|QUAL practice session|
Come to the QUAL practice session to learn what to expect from the QUALs. All students interested in learning about the QUAL are welcome to attend.
|Monday, September 11th, 2006 (tentative)|
|afternoon (probably either 3:30 or 5pm--TBA)|
|Sitterson 011 (tentative)|
|Jeff Terrell (jsterrel at cs)|
The session will have two parts. The first is the mock QUAL: the professors ask one student questions like those found in the real QUAL. The second is a discussion of qual-taking techniques and advice.
|QUAL presentation [top]|
Russ Taylor has prepared a presentation explaining the QUALs.
|Students' advice [top]|
Greg Coombe's web-page of QUAL notes
My preparations included reviewing the main concepts covered in the tested classes. The review put me on the same page as the professor asking the QUAL question; I would be prepared to understand the context of the question (even if I do not know the answer). In my experience the QUAL questions start with material from the class and build up to problem-solving questions not encountered in class.
-- Dorian Miller
My random thoughts on the qual that may contradict the advise I've seen: certain professors and/or courses DO require study. One of my quals was like a final exam for a class. It had been 1.5 years since I had
taken that course and had I not studied, I would have been out of luck. Granted this was only the case for one of my three exams, but I would NOT advise walking into (certain) quals without having looked over your notes from the course!
-- Susan Fisher
My thoughts (which agree with Dorian's and Greg's): I want to emphasize that if you don't have them down already, review the _basics_ of each class. For example if you are taking a QUAL covering COMP235 and you don't have a good handle on concepts like sampling, reconstruction, aliasing,
convolution, linear systems, gaussian, Nyquist frequency, etc., then you need to review. The first questions in any good qual will be concerned with basic concepts.
Knowing the basics benefits you in a couple of ways. First, it starts you off on the right foot with the examiners -- they see that you can answer some basic questions and are ready to move on. Second, it starts you off on the right foot with yourself. Answering some early questions gives you the much-needed confidence that Greg describes, and gives you a running jump at the more difficult questions. Finally, it puts all present on the same page (Dorian's words), so that the examiners can lead you over more difficult
ground without losing you.
The end of a good qual session will have you reaching a point where while you may be able to discuss your intuition for a question, you won't have the answer. Ideally, this is after a good bit of discussion of ideas /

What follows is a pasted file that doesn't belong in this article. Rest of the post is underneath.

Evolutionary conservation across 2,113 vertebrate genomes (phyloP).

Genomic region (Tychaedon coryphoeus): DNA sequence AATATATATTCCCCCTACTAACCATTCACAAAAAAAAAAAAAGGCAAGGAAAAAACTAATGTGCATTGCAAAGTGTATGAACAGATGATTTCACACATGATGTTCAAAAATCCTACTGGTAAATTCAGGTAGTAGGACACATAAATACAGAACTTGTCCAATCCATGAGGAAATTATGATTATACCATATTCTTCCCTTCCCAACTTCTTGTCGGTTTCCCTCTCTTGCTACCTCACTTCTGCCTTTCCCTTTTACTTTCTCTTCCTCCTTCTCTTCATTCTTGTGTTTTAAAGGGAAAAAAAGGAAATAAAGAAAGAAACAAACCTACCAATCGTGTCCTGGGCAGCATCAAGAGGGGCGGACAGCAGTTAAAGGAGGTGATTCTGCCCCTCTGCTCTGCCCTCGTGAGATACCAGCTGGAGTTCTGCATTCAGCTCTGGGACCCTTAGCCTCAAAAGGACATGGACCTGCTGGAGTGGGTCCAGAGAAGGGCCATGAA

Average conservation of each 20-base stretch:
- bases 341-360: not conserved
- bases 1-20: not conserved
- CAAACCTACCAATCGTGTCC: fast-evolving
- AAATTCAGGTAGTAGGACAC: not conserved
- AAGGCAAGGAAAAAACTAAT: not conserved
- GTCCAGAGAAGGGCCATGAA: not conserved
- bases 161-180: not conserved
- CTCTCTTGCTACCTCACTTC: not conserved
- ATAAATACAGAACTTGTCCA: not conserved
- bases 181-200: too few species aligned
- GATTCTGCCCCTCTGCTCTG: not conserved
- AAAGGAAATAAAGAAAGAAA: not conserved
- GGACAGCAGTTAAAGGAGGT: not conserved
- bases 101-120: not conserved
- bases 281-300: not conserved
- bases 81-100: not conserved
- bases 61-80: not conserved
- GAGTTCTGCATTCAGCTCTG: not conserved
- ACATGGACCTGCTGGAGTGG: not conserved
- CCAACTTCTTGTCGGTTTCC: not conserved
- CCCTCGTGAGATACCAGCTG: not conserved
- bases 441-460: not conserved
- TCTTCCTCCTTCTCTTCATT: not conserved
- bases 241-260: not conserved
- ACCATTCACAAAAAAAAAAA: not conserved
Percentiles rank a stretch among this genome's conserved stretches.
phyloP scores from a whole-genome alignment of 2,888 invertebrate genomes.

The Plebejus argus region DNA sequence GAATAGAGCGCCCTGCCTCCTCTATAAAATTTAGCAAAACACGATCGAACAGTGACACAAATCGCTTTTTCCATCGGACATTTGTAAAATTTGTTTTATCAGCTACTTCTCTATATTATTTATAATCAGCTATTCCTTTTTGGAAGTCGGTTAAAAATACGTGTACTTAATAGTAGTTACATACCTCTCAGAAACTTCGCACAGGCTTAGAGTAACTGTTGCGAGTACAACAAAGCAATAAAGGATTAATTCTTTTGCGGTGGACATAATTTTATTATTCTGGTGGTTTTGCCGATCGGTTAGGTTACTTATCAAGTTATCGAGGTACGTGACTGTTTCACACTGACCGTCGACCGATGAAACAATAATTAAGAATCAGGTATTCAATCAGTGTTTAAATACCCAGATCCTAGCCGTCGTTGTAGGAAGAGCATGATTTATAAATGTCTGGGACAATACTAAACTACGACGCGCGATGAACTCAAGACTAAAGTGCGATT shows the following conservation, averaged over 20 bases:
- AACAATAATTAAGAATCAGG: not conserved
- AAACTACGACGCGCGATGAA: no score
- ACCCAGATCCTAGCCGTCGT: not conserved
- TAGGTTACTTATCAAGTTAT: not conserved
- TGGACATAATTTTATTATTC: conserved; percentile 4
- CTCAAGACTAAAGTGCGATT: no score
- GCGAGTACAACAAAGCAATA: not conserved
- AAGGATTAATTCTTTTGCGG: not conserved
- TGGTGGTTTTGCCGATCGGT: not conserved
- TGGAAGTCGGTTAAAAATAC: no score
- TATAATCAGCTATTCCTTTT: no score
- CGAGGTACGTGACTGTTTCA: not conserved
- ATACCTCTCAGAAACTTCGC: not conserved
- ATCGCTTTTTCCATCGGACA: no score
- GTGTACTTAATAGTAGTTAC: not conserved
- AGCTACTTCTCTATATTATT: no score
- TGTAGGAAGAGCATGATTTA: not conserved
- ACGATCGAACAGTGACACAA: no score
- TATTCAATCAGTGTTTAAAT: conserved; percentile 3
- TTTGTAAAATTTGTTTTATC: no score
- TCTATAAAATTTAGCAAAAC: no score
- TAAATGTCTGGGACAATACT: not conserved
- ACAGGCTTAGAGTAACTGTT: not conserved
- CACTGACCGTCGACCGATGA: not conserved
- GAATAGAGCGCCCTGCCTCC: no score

questions for which you either have or can come up with answers. Even more ideally, the point at which you become stumped is at or beyond the point at which the examiners begin leading you into territory that is an active area of research (and thus you probably haven't learned much about in class).
The QUAL can be very scary, but in my opinion it is a good metric to use for Ph.D. qualification, when combined with grades and faculty "sponsorship". Perhaps more important than anything: If you don't do well, or if you fail, don't give up. Take it from someone who took the QUAL twice. :)
-- Mark Harris
Start off by writing the question, or the key points on the board. Helps to clear out ur thoughts, focus on the problem at hand, and avoids any confusion in misinterpreting the question. Most important its a vital tool to buy time to arrange your thoughts :)
Then think out LOUD. Write out ur thoughts on the board. Even if you are lost, it helps to speak out what ur thought process is. First advantage is that you'll (most probably) be saying something knowledgable, even if it is not related to the question asked. That is better than just standing quietly and staring at an empty board. Secondly, the professor can guide you towards the right answer more easily.
Sound confident. Its easier to create a positive impression that way. If you are really smart and manage to answer all questions confidently, the examiner might let you off without taking u to uncharted waters.
One suitable way to get confidence wud be to have QnA sessions bouncing off ideas and questions w/ fellow examinees.
Finally, study before - and not at the last minute. Prevents you from mixing half baked ideas that u just read something abt at the last min. Relax and think w/ a clear head. Sometimes the examiner might be looking for a much simpler answer than you are trying to present. So go grab a beer, watch a movie, play some foosball or just chill out the day before the qual!
-- Avneesh Sud
|University of North
Carolina at Chapel Hill
Computer Science, Sitterson Hall
Chapel Hill, NC 27599-3175 USA